Breaking Down Canelo vs. Golovkin

The fans have been clamoring for this fight for years, and it’s finally here. Gennady Golovkin and Saul ‘Canelo Alvarez will meet on September 16th at T-Mobile Arena in Las Vegas to determine who’s boss.

Golovkin (37-0, 33 KO’s) currently holds the WBA, WBC, IBF, and IBO middleweight titles, while Canelo (49-1-1, 34 KO’s) is a two-division world champion, and briefly held the WBC middleweight world title before vacating it in May 2016 following a brutal knockout victory over Amir Khan.

FightNights.com has already released a round-by-round prediction, and we encourage you to check that out as well. However, there are many ways to break down a bout.

Canelo appears to be in the best shape of his life and stronger physically and mentally. Golovkin defeated Daniel Jacobs in March on points, but it was a tough and competitive fight throughout. This has led many to believe that the Kazakh has lost a step, but is that true?

Golovkin has dominated the middleweight division for quite some time, and his 23-consecutive knockout streak was snapped against Jacobs, but there are levels to champions, and although ‘Triple-G’ was wiping guys out, he wasn’t facing the kind of an opponent with the pedigree of Jacobs, who notably won four New York Golden Gloves championships.

Most ringsiders had Golovkin ahead by two rounds, and the fourth-round knockdown also played a factor. Whether he has lost a step remains to be seen.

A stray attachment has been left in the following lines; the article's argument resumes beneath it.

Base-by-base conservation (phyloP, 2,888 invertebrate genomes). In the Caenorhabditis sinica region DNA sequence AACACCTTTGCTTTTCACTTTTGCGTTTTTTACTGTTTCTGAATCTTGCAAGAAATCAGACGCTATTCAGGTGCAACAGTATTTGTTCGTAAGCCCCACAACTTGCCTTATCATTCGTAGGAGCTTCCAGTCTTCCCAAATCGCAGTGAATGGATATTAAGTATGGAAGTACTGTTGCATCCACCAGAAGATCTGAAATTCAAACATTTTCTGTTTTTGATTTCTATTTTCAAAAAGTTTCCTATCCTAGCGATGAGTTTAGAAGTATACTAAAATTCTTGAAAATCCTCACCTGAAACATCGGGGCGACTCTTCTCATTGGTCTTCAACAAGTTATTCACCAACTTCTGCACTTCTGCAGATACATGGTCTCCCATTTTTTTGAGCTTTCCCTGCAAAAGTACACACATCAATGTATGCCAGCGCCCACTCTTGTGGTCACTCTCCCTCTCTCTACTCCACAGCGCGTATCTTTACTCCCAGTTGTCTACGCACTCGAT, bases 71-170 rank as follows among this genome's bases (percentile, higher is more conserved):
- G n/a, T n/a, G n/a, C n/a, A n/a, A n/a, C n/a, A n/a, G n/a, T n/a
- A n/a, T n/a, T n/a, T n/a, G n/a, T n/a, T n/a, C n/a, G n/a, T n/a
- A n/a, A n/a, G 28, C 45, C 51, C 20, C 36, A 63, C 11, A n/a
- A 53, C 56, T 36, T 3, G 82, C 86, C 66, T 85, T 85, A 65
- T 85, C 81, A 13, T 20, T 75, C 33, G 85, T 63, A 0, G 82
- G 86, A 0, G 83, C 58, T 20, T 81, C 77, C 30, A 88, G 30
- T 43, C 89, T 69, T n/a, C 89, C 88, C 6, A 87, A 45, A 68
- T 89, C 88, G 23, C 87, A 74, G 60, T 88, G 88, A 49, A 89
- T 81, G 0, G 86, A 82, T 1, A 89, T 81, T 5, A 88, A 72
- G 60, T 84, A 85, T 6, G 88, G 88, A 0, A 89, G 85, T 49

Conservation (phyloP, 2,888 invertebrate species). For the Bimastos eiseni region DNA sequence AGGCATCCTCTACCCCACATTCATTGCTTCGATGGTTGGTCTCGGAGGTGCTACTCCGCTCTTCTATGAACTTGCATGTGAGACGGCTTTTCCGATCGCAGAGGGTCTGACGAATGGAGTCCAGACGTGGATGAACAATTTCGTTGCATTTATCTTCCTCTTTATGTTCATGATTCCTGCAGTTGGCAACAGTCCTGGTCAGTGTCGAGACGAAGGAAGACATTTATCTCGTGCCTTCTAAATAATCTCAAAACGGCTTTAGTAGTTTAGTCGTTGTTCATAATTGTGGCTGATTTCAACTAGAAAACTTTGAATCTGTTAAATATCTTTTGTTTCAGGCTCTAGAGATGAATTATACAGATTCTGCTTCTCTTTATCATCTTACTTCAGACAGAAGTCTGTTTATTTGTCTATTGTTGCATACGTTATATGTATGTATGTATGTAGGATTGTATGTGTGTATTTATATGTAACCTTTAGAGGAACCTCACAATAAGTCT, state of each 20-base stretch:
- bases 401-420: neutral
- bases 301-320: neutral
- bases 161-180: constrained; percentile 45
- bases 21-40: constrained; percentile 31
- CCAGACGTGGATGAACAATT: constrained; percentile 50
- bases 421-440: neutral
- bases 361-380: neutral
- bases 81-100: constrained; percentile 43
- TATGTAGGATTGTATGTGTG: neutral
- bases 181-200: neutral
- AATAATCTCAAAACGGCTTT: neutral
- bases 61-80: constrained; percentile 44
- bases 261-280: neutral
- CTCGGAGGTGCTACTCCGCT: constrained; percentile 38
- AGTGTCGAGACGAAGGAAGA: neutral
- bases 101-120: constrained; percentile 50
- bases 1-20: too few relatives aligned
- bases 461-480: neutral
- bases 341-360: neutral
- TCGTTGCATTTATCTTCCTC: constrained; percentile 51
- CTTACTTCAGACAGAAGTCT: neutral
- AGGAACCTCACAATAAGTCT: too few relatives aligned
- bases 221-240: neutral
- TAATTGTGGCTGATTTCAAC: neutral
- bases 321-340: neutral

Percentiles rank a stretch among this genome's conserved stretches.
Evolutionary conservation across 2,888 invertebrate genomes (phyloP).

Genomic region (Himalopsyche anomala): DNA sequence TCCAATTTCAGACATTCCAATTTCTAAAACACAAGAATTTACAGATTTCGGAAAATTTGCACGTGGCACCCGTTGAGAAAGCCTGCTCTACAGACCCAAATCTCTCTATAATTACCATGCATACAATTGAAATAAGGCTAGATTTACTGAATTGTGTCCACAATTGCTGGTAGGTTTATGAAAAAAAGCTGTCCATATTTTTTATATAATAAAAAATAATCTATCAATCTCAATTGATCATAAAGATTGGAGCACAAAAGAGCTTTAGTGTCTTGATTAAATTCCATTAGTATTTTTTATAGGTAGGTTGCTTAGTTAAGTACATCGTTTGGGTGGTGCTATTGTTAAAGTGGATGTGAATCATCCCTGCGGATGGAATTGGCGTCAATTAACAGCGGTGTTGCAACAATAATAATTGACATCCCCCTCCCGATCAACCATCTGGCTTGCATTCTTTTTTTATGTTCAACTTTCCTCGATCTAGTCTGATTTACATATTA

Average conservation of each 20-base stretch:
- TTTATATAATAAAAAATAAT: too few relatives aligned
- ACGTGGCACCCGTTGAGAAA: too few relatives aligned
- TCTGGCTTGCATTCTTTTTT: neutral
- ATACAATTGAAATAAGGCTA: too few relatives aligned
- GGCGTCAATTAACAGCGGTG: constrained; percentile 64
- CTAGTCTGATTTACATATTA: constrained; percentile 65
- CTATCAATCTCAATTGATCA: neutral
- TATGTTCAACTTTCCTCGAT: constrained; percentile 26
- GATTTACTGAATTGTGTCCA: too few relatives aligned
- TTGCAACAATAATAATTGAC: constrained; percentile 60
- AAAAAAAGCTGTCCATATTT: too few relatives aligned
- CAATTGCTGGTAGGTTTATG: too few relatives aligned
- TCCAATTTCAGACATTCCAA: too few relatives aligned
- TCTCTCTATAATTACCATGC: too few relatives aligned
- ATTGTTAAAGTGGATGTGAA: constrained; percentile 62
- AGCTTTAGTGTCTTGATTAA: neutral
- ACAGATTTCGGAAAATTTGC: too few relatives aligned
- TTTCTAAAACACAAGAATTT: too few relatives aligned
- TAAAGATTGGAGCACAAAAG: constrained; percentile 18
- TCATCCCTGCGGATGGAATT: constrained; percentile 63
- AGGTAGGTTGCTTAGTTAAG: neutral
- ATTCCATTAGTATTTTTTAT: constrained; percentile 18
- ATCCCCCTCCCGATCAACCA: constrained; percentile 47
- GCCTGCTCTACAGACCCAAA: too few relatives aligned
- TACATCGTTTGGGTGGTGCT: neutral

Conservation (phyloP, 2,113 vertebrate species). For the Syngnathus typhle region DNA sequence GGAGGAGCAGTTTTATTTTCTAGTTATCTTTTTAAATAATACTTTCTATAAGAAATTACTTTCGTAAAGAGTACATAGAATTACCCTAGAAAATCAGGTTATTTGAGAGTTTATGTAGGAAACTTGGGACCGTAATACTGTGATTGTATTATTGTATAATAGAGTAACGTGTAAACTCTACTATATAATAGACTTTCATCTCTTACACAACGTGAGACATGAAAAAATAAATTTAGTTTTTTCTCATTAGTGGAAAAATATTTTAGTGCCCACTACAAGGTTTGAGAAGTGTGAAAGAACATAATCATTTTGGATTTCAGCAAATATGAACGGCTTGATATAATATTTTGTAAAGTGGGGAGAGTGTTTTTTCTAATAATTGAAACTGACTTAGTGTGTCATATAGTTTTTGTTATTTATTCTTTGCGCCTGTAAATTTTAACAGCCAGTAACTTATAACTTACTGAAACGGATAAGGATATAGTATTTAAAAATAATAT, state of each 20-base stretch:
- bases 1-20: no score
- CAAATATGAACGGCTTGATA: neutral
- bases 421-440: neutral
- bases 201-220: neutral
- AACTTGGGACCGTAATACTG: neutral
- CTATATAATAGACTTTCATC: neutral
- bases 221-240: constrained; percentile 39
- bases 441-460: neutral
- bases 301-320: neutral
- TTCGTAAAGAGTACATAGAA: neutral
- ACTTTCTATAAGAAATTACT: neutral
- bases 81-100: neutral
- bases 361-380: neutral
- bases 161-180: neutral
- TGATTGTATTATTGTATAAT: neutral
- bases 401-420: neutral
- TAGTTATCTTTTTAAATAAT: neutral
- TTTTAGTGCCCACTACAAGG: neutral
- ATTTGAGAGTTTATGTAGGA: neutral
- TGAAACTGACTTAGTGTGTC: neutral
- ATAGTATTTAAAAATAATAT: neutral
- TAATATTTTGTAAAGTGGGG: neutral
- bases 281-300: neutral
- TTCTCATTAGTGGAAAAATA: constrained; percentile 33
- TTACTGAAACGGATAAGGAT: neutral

But another question must be asked. Have Canelo’s last two fights prepared him for what he is about to face?

Canelo defeated Julio Cesar Chavez Jr. in May in a battle for Mexican supremacy at a catch-weight of 164 pounds. It was not much of a fight as Chavez didn’t even try and went through the motions as Alvarez pitched a shutout. Immediately following the bout, Canelo-GGG was announced inside the ring.

With the way Chavez was fighting that night, Golovkin would have likely knocked him out. Now, Canelo is going to face a hungry and determined middleweight; not a Chavez Jr., and it appears his power did not coincide with the increase in weight. The drop from 164 to 160 could make a slight difference in his favor. Canelo also fought Liam Smith last year and although he injured his right hand early, he still knocked him out to claim the WBO super welterweight world title last year.

Of course, Liam Smith is no Gennady Golovkin. Any injury or handicap against the champion could be very detrimental. Hand health is important to the longevity of any boxer and this is guaranteed to be an all-out war. If his hands aren’t 100 percent, that might also become a factor. Golovkin is no spring chicken, either, at 35 years of age with a long and distinguished amateur record.

Canelo is the better boxer and is known for his sharp, accurate body work, and phenomenal counter-punching. If he wants to beat Golovkin, he’ll have to take the wind out of him, and a consistent body attack does just that. However, Golovkin is very underrated defensively, and of course, you can never underestimate the colossal power in his hands. If Canelo gets too aggressive early and gets caught, the fight changes entirely.

If the bout gets into deep waters, as we expect it will, the harder it will get for Canelo, who tends to get tired by the eighth round. That gives a tremendous advantage to Golovkin.

When the best fight the best, the variables go all over the board like a calculus student studying for their final exam. This is what boxing is all about and the fans are going to get what they deserve.

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